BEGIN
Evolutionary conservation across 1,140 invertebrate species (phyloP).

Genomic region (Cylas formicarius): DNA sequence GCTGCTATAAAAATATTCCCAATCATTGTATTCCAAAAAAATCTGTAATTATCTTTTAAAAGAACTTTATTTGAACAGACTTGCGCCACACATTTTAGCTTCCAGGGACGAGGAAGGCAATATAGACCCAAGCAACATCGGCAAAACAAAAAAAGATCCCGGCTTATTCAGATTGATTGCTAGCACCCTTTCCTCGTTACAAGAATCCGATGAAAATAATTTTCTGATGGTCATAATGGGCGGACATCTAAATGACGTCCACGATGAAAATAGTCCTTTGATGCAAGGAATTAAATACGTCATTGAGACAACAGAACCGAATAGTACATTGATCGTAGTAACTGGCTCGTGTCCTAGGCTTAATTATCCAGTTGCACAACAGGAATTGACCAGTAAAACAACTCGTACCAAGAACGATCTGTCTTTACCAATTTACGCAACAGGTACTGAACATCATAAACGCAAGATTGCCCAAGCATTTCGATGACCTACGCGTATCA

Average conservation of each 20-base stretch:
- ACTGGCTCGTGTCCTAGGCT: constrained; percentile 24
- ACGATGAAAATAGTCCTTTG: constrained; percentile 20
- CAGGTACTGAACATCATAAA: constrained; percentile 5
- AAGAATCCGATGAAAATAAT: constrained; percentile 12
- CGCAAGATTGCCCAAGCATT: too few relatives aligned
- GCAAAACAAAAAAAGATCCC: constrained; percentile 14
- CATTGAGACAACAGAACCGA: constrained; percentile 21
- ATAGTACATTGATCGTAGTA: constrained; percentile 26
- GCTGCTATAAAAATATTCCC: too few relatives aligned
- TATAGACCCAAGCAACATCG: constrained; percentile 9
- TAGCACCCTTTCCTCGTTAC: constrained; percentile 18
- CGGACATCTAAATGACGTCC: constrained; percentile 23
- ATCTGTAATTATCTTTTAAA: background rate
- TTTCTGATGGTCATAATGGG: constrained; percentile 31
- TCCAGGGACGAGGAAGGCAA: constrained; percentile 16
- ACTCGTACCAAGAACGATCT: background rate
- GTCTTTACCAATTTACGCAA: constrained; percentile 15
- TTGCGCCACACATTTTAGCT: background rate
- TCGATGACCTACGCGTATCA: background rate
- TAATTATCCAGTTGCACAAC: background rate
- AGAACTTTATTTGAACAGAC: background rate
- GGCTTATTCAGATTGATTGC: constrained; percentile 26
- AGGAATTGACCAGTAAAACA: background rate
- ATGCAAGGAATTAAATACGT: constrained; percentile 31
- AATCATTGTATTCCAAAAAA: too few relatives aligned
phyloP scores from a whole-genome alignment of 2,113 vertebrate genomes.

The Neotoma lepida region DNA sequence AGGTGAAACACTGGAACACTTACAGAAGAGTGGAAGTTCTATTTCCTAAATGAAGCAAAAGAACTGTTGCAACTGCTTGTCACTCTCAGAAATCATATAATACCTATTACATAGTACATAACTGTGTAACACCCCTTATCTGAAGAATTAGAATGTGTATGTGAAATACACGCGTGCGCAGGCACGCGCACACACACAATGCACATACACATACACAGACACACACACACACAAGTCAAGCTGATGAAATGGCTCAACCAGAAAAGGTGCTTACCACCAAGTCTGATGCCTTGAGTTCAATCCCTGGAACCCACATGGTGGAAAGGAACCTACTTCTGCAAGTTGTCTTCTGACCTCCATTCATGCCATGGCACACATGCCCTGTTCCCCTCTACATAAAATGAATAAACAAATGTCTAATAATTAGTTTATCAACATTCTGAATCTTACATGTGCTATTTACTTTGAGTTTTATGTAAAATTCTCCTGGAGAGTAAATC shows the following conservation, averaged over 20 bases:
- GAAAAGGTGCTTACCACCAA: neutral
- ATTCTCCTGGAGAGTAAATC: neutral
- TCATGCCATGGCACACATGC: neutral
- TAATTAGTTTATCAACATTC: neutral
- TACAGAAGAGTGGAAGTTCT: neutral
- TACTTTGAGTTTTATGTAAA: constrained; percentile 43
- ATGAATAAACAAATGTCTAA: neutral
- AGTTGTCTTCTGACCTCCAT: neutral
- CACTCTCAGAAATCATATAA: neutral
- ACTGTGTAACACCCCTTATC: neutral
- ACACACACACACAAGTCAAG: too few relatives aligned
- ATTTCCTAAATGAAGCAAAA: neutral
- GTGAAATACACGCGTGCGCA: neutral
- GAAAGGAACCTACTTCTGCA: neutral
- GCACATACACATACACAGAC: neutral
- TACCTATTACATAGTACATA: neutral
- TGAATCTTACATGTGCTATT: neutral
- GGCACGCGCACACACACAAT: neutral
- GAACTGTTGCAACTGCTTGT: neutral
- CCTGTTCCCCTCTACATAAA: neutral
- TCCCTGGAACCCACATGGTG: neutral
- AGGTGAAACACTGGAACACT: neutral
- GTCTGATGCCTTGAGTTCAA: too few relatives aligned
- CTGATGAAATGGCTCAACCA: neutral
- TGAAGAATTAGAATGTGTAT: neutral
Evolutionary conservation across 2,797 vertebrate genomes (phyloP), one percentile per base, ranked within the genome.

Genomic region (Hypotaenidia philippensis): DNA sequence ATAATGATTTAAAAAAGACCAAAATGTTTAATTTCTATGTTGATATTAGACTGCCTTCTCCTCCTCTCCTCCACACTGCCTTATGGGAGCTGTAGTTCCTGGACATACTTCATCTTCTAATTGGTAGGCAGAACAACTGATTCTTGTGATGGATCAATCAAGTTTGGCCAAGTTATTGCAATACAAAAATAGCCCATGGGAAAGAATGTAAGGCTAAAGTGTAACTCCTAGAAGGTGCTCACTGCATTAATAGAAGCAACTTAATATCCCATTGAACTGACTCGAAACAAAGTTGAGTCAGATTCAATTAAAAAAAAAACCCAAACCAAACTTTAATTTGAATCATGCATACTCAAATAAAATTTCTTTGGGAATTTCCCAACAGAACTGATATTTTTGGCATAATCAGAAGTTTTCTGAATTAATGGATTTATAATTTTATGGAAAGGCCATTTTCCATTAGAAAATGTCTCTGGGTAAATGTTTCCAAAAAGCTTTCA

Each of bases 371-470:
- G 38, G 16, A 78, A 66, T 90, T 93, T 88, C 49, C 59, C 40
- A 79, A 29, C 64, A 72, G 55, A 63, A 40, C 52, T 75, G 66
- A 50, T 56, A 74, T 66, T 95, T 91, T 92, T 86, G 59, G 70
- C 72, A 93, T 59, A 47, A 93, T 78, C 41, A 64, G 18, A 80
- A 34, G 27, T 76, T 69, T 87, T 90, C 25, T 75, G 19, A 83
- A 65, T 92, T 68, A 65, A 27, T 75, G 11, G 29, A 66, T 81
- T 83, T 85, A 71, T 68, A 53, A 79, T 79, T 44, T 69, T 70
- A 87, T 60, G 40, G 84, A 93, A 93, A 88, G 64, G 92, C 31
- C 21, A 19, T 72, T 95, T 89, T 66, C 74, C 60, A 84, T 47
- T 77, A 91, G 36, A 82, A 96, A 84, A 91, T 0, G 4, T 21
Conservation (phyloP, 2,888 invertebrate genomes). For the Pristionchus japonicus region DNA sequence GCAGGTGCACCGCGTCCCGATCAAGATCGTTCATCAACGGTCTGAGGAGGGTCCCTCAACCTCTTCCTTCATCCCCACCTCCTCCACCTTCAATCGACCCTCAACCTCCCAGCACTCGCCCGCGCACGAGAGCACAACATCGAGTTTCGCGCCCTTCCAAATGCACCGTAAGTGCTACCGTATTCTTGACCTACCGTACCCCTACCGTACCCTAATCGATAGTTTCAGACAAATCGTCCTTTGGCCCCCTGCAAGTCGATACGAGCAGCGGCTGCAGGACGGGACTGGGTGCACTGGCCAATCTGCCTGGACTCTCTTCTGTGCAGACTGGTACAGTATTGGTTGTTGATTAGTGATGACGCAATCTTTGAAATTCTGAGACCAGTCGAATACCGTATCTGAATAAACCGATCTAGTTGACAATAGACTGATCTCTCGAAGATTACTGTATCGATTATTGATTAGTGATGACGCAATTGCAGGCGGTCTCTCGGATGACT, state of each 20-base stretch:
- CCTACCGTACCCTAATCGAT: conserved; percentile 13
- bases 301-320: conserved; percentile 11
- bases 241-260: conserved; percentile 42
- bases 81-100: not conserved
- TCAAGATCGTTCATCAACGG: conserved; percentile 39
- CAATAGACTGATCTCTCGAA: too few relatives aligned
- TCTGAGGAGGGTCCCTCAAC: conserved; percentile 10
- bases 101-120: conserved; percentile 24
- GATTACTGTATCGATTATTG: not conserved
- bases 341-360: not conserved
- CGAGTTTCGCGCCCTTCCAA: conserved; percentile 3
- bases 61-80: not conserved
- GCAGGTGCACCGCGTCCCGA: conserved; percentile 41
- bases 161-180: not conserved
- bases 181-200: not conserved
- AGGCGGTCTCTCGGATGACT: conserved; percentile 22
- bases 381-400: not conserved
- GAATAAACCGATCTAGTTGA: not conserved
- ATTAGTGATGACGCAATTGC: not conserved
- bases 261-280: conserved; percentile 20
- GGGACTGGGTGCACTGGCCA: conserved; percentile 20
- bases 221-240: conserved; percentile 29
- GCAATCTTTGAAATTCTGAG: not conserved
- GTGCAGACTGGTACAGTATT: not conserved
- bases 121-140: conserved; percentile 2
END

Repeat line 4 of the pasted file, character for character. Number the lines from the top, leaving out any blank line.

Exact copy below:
- ACTGGCTCGTGTCCTAGGCT: constrained; percentile 24